Do any of you remember Angus Og, a comic strip in the Daily record, by Ewen Bain? I loved the deep cutting insight and gentle, wry humour of the genius that was Ewen Bain. One comic strip I remember was that of Angus’ mother in the Hebridean croft house using a broom handle to switch on the electric light. Few words were needed to show the distrust of electricity, even when it was decades after its arrival on the fictional island.
Recent articles have been emerging about credit or debit card only payments for parking in car parks.
This is clearly, a move toward saving money, as Councils do not have to collect the cash, repair any damage caused by thieves trying to open the cash box, employ cashiers, and they save money in the whole process.
Fair enough, but what if you have poor eyesight, limited mobility in your fingers, or one is balancing on a stick, or the technology is just confusing and the phone one carries is used simply for talking to people?
I have always been resigned to technological progress and the inevitable clash between my ability to use that technology, understand it and hope that the Bureaucrats in the Councils do not use cost-cutting exercises to save money which cause exclusion to the elderly, disabled and those who just eschew smartphones.
According to Caroline Abrahams, Charity Director of Age UK, while talking to the Telegraph, “pay by phone parking and other automated services present “huge difficulties” for many older people, more than half of whom are deaf or have hearing problems, with large numbers suffering from arthritis, making it hard for them to use mobile technology”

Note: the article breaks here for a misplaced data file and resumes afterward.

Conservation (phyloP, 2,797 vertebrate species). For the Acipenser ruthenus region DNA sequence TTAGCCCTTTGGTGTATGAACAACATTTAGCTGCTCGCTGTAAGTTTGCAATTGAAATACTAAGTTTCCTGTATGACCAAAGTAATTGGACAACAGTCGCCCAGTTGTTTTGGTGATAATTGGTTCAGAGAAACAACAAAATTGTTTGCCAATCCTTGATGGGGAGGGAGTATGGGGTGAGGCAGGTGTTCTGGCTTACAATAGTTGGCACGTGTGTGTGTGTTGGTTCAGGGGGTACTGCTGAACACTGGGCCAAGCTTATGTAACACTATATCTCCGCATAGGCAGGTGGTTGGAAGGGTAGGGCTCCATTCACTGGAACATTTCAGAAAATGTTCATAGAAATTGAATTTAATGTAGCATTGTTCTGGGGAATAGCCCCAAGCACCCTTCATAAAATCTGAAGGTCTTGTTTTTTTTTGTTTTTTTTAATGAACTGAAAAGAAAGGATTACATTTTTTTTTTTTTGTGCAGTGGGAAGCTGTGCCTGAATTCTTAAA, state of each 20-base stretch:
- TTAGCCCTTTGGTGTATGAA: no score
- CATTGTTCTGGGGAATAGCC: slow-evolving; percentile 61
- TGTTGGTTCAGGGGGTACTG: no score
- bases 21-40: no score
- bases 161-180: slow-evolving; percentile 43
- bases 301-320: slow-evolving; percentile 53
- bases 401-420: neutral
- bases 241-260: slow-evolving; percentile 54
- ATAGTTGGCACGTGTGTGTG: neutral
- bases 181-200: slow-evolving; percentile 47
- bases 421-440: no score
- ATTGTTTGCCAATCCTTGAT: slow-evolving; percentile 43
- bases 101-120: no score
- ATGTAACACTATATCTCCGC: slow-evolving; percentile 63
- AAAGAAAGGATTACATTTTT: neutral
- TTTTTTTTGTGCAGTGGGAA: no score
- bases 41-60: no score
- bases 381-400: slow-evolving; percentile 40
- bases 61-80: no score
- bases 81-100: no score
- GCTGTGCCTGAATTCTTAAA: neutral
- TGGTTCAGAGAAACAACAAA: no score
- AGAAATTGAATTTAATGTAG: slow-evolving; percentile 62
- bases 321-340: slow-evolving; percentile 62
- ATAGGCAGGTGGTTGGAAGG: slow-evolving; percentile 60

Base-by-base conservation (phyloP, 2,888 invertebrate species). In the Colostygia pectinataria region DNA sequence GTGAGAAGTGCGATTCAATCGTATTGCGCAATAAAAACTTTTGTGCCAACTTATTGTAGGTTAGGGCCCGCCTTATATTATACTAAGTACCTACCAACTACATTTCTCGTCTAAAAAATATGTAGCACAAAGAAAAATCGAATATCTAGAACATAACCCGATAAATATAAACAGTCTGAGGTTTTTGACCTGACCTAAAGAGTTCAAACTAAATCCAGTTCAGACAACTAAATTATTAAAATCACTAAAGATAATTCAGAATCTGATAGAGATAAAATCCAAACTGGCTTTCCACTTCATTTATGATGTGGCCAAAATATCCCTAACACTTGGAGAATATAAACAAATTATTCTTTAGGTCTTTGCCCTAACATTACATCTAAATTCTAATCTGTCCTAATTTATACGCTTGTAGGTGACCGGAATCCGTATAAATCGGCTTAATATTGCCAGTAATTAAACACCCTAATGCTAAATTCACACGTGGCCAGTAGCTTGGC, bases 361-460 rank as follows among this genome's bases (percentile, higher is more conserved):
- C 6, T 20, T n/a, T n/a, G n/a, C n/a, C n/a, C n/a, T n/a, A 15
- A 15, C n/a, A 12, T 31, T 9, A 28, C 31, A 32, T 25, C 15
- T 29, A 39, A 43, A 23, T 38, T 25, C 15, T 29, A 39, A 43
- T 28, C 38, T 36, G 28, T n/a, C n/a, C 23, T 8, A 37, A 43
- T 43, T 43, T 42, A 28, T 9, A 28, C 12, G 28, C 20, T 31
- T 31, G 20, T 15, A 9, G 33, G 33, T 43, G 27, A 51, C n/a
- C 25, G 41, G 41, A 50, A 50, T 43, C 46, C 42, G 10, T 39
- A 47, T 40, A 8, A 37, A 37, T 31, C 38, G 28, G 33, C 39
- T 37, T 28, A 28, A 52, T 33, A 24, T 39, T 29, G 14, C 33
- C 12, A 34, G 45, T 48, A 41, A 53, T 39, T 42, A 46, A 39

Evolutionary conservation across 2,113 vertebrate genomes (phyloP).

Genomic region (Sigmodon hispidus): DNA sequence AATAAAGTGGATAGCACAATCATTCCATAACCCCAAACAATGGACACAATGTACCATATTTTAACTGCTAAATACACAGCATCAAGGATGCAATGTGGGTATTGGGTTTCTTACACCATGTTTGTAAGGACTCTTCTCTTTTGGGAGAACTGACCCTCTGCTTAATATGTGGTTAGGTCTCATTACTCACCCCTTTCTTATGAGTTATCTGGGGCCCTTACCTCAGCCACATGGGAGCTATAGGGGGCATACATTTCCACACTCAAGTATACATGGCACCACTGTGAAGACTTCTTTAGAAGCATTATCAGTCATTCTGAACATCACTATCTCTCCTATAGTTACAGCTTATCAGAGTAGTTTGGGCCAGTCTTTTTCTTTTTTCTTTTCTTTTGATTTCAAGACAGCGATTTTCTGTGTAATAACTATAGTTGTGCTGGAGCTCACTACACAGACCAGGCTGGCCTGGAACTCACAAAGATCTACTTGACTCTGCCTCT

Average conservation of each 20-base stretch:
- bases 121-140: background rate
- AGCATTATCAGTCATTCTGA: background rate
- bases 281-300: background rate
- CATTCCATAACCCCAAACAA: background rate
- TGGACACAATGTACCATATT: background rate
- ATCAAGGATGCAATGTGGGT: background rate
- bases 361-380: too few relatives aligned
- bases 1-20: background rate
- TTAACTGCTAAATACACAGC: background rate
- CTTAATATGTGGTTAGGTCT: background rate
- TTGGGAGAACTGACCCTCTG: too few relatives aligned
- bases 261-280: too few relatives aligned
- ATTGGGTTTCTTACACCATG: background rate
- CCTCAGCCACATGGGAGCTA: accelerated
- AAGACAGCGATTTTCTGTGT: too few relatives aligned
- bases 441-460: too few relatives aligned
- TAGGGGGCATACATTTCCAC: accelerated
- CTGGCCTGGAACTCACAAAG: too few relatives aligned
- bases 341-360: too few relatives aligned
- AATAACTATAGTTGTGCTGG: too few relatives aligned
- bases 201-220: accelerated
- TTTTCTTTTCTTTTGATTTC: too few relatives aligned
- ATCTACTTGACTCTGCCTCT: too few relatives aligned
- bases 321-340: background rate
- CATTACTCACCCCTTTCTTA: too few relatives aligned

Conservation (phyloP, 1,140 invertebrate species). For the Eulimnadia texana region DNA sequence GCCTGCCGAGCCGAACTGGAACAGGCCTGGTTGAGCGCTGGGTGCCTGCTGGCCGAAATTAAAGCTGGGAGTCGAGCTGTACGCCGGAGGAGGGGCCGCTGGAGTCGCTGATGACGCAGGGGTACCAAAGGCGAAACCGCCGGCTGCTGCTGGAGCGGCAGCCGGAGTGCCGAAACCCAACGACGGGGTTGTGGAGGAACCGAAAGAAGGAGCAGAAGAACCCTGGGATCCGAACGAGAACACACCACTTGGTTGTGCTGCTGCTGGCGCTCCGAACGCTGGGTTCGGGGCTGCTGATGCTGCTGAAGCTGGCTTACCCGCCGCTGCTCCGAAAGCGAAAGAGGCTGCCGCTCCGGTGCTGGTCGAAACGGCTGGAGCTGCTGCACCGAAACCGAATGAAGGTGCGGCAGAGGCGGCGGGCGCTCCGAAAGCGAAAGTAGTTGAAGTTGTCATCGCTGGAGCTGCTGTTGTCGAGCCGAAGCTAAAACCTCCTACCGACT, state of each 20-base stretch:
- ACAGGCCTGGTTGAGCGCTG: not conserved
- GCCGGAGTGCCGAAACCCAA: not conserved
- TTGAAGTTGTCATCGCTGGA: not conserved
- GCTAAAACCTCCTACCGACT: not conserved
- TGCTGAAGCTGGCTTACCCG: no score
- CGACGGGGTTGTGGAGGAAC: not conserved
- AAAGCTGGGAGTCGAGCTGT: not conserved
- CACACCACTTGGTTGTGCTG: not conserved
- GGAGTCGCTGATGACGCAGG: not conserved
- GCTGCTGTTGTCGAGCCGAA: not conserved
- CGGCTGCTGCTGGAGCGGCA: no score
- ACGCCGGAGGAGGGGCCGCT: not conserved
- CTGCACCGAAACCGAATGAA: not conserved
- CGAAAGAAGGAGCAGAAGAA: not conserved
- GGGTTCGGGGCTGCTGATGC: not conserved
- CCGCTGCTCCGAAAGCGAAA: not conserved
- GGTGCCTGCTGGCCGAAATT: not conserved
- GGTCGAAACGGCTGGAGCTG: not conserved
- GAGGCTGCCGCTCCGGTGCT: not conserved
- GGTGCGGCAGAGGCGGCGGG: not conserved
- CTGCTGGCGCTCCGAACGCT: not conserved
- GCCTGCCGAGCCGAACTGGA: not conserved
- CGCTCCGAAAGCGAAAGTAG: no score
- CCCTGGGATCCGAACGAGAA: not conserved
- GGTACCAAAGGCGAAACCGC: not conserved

Paul Green, spokesman for the over-50s company Saga, also speaking to the Telegraph, said: “Car parks should be designed around the users, not just for the convenience of those that run them. Whilst older age groups are the fastest growing users of technology, there are some who do not use mobile phones on a regular basis, and others who simply prefer using cash. Technology should be used to help liberate people and offer more choices, not to find ways to exclude them.”
I also saw further coverage on this subject on the BBC News, which had other aspects of this technology explained.
Apparently one has to Text from the phone to a number, giving, location, car registration number, and insert the card.
This, in my opinion, appears to be being a jobs-worth’s paradise, to get revenue by issuing penalties, or removing vehicles and charging storage on a daily basis. Those who can pay, have cash, but find the technology intimidating, or difficult to use because of disability, would be excluded because they cannot or choose not to use the technology demanded.
Thieves might even view these car parks as honeypots, where vulnerable people produce smartphones and bank cards, and take a longer time to pay the required charge. I would speculate that a queue would form as someone tries to pay, and frustration at age and disability boils over from those waiting.
Aberdeen City Council Officials, in a recent report to the Council, stated that upgrading the parking machines to accept credit/debit cards would cost £230.000 and was not recommended. The Press and Journal reported this story here.
The inevitable march of technology should be designed to be inclusive to all sections of society.
Progress in technology is inevitable, but unless a close eye is kept on councils then they will adopt money-saving schemes such as using smartphones to pay charges, and that could mean exclusion to a growing and ageing part of the population.
We should not fear the technology, but rather try to learn and embrace it. Many of us though, for all kinds of reasons will not, or cannot cope with this “Smart technology”.
Many would rather just put a coin into a slot.